The Educational System in Nalanda: Part 1
Created by skshanu on Wed, 2012-01-25 15:34
Nalanda has been a name in itself for being one of the most famous global seats of learning in the ancient times. With the latest initiatives by the State Government, the establishment of New International Nalanda University under the mentorship of Prof. Amartya Sen is an attempt to reaffirm its long lost glory. The economy mostly being agricultural, the district is predominantly middle class with a special flare for education. Even small villages boast of doctors, engineers and administrative servants, unfortunately all of them settled out of state. But, this demands a deeper look into the actual educational scenario in the district.
The research has been conducted through interviews of different stakeholders in the field of education in the district's headquarters, BiharSharif. The sample schools for the interview were taken from all the four sections namely – Private Registered, Private Budget, Private Not Registered and Government Schools.
Bal Kalyan Vidya Kunj is a private unregistered school functioning in the narrow lanes of Bihar Sharif. Founded in 1968, it had its own story to tell through Mr. P. C. Raman, Director of the school who also happens to be The Secretary, Public Schools Association, Nalanda. Regarding the issue of school registration, the State Govenrment had issued a 40 page norm to all schools for compliance. Mr. Raman apprised of the fact that inspite the school’s requirement of selecting/attracting able and meritorious students, it had to suffer because of its unregistered status for not meeting all the norms. Delving deeper of the actual benefits of registration, he said that once registered; they will be at par with Government Schools and would be able to issue Transfer Certificates. Ability to issue Transfer Certificates seemed to be the prime motivation to get registered.
There seemed to be issues with the process of registration followed by the Government. Currently, the inspection team in Nalanda District had District Magistrate, District Educational Officer and another officer of Assistant District Magistrate Rank. The schools demanded one member on the committee to be represented by Public School Association. When asked whether the above demand was to serve private motives to facilitate their schools' registration, he said that having a representation in the inspection committee was asked just to facilitate better inspection and to apprise the district officials of the ground realities in a better way.
Regarding the RTE implementation, it was feared that it will be engulfed in corrupt practices. Although welcoming the motive to impart education to students from Economically Weaker Sections(EWS), its actual implementation was doubted considering the functioning of already operating government schemes where monetary help was being provided by the Government. A state level protest was organised in the state capital, Patna on 19th Nov, 2011 against the proposed registration of schools. He spoke that instead of checking the educational mafia and corrupt donation practices in big private schools, Government was more interested in the registration of small schools imparting education at nominal fees but not meeting all the specifications. He said that Nalanda is a unique district where the school fees are extremely low. The monthly school fees of Bal Kalyan Vidya Kunj started from a mere Rs. 110 for nursery and went to Rs. 250 for Class Xth. This fee structure was even less than the amount sanctioned by the Government and there were numerous such schools operating in the district having such low fees structures. Some of them were Nalanda Junior Academy, Vishwa Bharati, Jeevan Jyoti, Margdarshan School, Diligent Academy and Siddharth Public Academy. The existing conditions, that inspite of charging such a low fees and imparting quality education, Government instead of encouraging them was focussed on taking away their recognition. It was inhuman on part of the Govenrment to take action against the schools with a lower fee structure. Also he said that it was only the location factor among the lower strata of society which decided which school their children are going to.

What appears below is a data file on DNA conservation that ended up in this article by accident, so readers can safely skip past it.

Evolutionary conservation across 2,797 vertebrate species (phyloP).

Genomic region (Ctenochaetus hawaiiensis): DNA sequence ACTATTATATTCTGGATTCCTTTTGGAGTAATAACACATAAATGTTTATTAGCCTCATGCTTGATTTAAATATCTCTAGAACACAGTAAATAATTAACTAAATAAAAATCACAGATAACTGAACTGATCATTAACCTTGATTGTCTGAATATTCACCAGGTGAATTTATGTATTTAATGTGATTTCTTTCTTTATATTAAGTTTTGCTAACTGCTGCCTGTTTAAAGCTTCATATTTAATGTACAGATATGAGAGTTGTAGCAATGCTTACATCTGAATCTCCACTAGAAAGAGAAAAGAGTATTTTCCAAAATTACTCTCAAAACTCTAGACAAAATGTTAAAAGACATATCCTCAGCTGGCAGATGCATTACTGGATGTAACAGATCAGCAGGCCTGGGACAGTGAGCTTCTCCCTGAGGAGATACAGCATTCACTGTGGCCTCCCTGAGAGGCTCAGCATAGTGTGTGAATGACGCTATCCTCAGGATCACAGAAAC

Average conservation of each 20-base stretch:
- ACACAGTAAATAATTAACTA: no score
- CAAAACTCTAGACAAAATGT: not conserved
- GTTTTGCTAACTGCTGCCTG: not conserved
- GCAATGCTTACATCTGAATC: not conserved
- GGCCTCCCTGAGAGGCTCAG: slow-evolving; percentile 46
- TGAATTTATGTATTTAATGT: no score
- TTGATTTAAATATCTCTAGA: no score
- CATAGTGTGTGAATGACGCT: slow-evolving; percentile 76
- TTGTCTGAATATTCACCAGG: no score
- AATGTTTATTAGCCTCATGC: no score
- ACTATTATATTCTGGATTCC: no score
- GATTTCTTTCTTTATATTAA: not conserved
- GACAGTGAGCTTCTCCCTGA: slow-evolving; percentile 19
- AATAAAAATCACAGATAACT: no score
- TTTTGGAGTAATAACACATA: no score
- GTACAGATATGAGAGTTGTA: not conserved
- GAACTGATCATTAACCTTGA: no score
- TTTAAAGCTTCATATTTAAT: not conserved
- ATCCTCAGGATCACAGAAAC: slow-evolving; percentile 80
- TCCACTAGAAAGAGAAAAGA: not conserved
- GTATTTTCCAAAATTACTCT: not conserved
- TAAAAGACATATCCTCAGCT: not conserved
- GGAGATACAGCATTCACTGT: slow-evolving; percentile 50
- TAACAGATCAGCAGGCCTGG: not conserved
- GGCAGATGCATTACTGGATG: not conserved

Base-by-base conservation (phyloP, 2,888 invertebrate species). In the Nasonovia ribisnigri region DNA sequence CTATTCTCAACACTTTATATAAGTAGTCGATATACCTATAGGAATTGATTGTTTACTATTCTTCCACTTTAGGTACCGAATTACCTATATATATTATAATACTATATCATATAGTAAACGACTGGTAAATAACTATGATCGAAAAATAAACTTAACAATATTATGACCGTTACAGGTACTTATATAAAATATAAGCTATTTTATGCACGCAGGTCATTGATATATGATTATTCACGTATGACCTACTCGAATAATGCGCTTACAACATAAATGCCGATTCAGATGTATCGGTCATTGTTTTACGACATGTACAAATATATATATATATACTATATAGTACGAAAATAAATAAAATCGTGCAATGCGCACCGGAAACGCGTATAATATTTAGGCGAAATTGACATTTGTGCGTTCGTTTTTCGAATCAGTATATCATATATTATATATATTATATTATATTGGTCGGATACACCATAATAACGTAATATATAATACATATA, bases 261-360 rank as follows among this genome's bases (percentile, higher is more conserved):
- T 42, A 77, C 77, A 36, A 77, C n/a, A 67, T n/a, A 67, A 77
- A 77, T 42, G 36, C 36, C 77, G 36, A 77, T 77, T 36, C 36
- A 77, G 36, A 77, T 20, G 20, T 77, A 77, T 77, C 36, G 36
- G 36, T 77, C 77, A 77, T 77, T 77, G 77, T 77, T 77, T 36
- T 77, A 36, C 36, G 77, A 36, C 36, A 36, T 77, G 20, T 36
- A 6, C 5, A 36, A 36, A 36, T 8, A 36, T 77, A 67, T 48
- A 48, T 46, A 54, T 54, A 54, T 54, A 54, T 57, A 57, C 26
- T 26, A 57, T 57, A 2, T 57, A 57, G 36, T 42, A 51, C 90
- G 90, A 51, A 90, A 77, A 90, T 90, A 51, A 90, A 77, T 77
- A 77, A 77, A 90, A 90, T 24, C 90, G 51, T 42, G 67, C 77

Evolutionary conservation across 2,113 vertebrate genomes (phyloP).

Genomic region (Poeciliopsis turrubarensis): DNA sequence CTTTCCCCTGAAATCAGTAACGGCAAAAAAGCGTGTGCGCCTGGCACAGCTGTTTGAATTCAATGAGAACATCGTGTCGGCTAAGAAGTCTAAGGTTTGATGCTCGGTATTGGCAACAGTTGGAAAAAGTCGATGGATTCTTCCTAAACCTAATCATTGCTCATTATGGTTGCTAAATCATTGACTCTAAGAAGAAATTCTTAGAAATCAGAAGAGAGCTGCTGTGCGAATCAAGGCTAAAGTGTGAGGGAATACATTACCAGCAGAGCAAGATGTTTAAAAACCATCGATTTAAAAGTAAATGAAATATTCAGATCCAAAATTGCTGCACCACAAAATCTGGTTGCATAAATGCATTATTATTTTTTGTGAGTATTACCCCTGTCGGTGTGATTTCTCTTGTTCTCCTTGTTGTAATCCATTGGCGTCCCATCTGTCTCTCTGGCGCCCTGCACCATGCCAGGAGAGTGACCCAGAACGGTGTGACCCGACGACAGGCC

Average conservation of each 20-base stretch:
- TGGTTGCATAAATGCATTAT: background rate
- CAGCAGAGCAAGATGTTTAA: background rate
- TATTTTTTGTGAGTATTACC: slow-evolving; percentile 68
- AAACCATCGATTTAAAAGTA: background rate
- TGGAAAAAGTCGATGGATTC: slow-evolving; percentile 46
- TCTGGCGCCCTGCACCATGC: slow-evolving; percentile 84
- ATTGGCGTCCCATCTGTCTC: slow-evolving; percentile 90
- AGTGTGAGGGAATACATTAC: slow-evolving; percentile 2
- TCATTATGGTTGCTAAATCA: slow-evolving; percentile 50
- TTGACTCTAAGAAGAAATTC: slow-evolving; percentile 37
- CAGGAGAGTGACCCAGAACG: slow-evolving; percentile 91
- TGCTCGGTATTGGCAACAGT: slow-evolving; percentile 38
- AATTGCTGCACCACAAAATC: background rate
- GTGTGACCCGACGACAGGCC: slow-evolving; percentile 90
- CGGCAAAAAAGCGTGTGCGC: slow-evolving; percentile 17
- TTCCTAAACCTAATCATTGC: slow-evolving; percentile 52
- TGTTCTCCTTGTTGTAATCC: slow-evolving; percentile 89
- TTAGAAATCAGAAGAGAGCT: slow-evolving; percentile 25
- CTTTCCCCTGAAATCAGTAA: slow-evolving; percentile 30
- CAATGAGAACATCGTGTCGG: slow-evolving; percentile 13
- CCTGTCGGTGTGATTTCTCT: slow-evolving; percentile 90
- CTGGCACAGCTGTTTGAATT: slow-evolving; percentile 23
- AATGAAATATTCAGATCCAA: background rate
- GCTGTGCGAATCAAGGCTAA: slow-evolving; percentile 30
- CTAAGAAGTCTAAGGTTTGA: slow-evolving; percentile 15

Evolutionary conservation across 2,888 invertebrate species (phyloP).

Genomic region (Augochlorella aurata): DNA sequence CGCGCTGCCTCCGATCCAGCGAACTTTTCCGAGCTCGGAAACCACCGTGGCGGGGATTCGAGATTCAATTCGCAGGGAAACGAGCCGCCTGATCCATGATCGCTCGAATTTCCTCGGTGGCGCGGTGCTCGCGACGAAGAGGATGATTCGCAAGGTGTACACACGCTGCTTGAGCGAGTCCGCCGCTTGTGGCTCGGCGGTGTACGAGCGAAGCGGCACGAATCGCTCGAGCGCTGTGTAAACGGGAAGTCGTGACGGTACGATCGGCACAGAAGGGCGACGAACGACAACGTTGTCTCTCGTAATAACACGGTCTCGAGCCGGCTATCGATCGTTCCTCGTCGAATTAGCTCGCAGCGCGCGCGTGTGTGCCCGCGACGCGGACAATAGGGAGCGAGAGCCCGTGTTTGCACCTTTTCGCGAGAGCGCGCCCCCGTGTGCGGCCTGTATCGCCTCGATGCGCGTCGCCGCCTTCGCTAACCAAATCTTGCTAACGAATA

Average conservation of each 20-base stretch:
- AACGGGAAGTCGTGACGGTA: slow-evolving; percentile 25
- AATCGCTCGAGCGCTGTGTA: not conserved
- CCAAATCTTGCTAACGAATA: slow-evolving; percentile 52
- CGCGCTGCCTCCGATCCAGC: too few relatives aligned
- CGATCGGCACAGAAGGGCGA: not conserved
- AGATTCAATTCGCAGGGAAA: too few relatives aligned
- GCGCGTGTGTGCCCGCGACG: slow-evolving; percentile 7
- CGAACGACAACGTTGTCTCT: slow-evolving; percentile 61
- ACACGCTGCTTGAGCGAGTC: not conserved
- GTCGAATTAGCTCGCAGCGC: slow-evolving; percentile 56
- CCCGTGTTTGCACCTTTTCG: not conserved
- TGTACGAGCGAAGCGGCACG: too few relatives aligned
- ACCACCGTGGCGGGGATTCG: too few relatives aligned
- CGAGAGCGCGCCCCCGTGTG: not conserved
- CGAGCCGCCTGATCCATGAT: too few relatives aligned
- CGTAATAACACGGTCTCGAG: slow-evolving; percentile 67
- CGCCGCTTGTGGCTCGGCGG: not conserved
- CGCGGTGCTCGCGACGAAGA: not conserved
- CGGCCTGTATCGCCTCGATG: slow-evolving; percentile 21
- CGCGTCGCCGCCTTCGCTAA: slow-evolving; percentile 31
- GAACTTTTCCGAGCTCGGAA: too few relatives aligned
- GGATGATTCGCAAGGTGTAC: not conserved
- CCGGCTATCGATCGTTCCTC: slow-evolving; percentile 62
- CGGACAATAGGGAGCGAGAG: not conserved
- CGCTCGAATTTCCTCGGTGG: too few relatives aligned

When talking about the prospective integration issues of EWS students with already studying students, once RTE is implemented, he informed that already extra communication classes were taking place in his school and it had a marked effect with students showing civilized behaviour at-least inside the school premises. One more issue that he raised was about the employment of such teachers who had crossed their age limit but were still devoted to the profession. Government should not waste the existing resource especially in the abysmally low quality standards of the current government school teachers.
In short, the concern of corruption eating up the RTE's motive and the insensitive approach of Government towards devoted but infrastructurally incapable schools came out to be the prime concern from the discussion. The Government actions bear a more serious impact in case of Nalanda, since it has one of the highest population densities of 1006 per sq. km in the state. Any attempt to further downsize the educational resources needs a second thought.
Swapnil Kumar Shanu,
Jospeh P Overton Fellow